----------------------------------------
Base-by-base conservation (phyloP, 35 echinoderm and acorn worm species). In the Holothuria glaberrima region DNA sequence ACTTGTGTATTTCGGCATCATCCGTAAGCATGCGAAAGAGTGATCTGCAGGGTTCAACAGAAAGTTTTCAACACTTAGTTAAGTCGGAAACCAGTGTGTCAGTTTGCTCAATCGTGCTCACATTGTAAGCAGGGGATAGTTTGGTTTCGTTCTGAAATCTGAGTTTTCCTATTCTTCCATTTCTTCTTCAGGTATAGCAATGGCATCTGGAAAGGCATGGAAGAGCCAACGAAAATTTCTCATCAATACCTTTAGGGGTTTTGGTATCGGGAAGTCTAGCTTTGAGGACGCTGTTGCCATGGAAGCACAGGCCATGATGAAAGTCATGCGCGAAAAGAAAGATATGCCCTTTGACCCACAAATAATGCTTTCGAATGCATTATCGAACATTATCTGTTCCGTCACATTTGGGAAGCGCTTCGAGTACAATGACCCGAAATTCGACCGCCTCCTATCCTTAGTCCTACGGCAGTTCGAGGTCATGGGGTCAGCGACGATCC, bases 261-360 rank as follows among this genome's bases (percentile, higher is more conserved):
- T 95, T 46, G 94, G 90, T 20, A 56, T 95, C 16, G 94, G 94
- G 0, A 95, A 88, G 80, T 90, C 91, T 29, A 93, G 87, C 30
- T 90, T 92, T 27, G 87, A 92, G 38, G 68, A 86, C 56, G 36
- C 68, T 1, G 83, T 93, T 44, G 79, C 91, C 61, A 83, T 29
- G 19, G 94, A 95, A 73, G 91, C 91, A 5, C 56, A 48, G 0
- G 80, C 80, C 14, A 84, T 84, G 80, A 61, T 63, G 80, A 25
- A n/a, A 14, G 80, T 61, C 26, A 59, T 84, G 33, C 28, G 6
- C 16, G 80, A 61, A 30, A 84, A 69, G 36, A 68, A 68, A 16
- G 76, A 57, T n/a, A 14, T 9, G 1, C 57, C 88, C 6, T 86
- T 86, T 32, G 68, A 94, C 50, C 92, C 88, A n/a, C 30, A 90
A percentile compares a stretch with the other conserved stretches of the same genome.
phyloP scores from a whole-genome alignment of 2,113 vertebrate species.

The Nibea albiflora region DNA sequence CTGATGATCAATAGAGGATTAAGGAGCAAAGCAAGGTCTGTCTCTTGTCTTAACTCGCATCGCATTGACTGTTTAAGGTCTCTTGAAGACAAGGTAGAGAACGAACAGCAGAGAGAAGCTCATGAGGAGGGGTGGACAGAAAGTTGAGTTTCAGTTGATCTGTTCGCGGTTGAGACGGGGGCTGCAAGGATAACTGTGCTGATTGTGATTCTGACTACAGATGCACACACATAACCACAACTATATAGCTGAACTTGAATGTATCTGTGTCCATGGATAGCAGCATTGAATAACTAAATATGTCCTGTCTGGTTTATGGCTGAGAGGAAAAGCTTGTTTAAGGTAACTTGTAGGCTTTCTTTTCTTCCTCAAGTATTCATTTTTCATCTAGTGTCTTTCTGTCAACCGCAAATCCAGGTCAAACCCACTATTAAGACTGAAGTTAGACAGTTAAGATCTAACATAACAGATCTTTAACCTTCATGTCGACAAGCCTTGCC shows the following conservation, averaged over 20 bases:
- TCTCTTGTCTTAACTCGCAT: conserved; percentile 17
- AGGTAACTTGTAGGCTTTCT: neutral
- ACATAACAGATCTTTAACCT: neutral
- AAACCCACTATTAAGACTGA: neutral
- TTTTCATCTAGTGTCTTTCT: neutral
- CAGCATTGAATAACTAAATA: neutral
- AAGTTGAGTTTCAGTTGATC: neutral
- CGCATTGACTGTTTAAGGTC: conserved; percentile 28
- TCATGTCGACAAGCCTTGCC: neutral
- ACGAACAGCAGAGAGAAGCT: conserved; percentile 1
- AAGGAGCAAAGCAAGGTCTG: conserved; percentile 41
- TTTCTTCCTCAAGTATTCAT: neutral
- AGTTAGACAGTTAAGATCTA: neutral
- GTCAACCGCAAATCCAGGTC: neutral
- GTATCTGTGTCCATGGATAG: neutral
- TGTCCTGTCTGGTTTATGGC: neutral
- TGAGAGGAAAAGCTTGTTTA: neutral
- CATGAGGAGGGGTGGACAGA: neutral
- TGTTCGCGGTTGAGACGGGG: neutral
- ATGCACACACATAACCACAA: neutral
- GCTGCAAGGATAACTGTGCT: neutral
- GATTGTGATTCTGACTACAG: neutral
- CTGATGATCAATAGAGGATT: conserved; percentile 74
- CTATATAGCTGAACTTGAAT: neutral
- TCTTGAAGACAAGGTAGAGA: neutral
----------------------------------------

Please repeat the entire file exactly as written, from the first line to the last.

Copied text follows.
Base-by-base conservation (phyloP, 35 echinoderm and acorn worm species). In the Holothuria glaberrima region DNA sequence ACTTGTGTATTTCGGCATCATCCGTAAGCATGCGAAAGAGTGATCTGCAGGGTTCAACAGAAAGTTTTCAACACTTAGTTAAGTCGGAAACCAGTGTGTCAGTTTGCTCAATCGTGCTCACATTGTAAGCAGGGGATAGTTTGGTTTCGTTCTGAAATCTGAGTTTTCCTATTCTTCCATTTCTTCTTCAGGTATAGCAATGGCATCTGGAAAGGCATGGAAGAGCCAACGAAAATTTCTCATCAATACCTTTAGGGGTTTTGGTATCGGGAAGTCTAGCTTTGAGGACGCTGTTGCCATGGAAGCACAGGCCATGATGAAAGTCATGCGCGAAAAGAAAGATATGCCCTTTGACCCACAAATAATGCTTTCGAATGCATTATCGAACATTATCTGTTCCGTCACATTTGGGAAGCGCTTCGAGTACAATGACCCGAAATTCGACCGCCTCCTATCCTTAGTCCTACGGCAGTTCGAGGTCATGGGGTCAGCGACGATCC, bases 261-360 rank as follows among this genome's bases (percentile, higher is more conserved):
- T 95, T 46, G 94, G 90, T 20, A 56, T 95, C 16, G 94, G 94
- G 0, A 95, A 88, G 80, T 90, C 91, T 29, A 93, G 87, C 30
- T 90, T 92, T 27, G 87, A 92, G 38, G 68, A 86, C 56, G 36
- C 68, T 1, G 83, T 93, T 44, G 79, C 91, C 61, A 83, T 29
- G 19, G 94, A 95, A 73, G 91, C 91, A 5, C 56, A 48, G 0
- G 80, C 80, C 14, A 84, T 84, G 80, A 61, T 63, G 80, A 25
- A n/a, A 14, G 80, T 61, C 26, A 59, T 84, G 33, C 28, G 6
- C 16, G 80, A 61, A 30, A 84, A 69, G 36, A 68, A 68, A 16
- G 76, A 57, T n/a, A 14, T 9, G 1, C 57, C 88, C 6, T 86
- T 86, T 32, G 68, A 94, C 50, C 92, C 88, A n/a, C 30, A 90
A percentile compares a stretch with the other conserved stretches of the same genome.
phyloP scores from a whole-genome alignment of 2,113 vertebrate species.

The Nibea albiflora region DNA sequence CTGATGATCAATAGAGGATTAAGGAGCAAAGCAAGGTCTGTCTCTTGTCTTAACTCGCATCGCATTGACTGTTTAAGGTCTCTTGAAGACAAGGTAGAGAACGAACAGCAGAGAGAAGCTCATGAGGAGGGGTGGACAGAAAGTTGAGTTTCAGTTGATCTGTTCGCGGTTGAGACGGGGGCTGCAAGGATAACTGTGCTGATTGTGATTCTGACTACAGATGCACACACATAACCACAACTATATAGCTGAACTTGAATGTATCTGTGTCCATGGATAGCAGCATTGAATAACTAAATATGTCCTGTCTGGTTTATGGCTGAGAGGAAAAGCTTGTTTAAGGTAACTTGTAGGCTTTCTTTTCTTCCTCAAGTATTCATTTTTCATCTAGTGTCTTTCTGTCAACCGCAAATCCAGGTCAAACCCACTATTAAGACTGAAGTTAGACAGTTAAGATCTAACATAACAGATCTTTAACCTTCATGTCGACAAGCCTTGCC shows the following conservation, averaged over 20 bases:
- TCTCTTGTCTTAACTCGCAT: conserved; percentile 17
- AGGTAACTTGTAGGCTTTCT: neutral
- ACATAACAGATCTTTAACCT: neutral
- AAACCCACTATTAAGACTGA: neutral
- TTTTCATCTAGTGTCTTTCT: neutral
- CAGCATTGAATAACTAAATA: neutral
- AAGTTGAGTTTCAGTTGATC: neutral
- CGCATTGACTGTTTAAGGTC: conserved; percentile 28
- TCATGTCGACAAGCCTTGCC: neutral
- ACGAACAGCAGAGAGAAGCT: conserved; percentile 1
- AAGGAGCAAAGCAAGGTCTG: conserved; percentile 41
- TTTCTTCCTCAAGTATTCAT: neutral
- AGTTAGACAGTTAAGATCTA: neutral
- GTCAACCGCAAATCCAGGTC: neutral
- GTATCTGTGTCCATGGATAG: neutral
- TGTCCTGTCTGGTTTATGGC: neutral
- TGAGAGGAAAAGCTTGTTTA: neutral
- CATGAGGAGGGGTGGACAGA: neutral
- TGTTCGCGGTTGAGACGGGG: neutral
- ATGCACACACATAACCACAA: neutral
- GCTGCAAGGATAACTGTGCT: neutral
- GATTGTGATTCTGACTACAG: neutral
- CTGATGATCAATAGAGGATT: conserved; percentile 74
- CTATATAGCTGAACTTGAAT: neutral
- TCTTGAAGACAAGGTAGAGA: neutral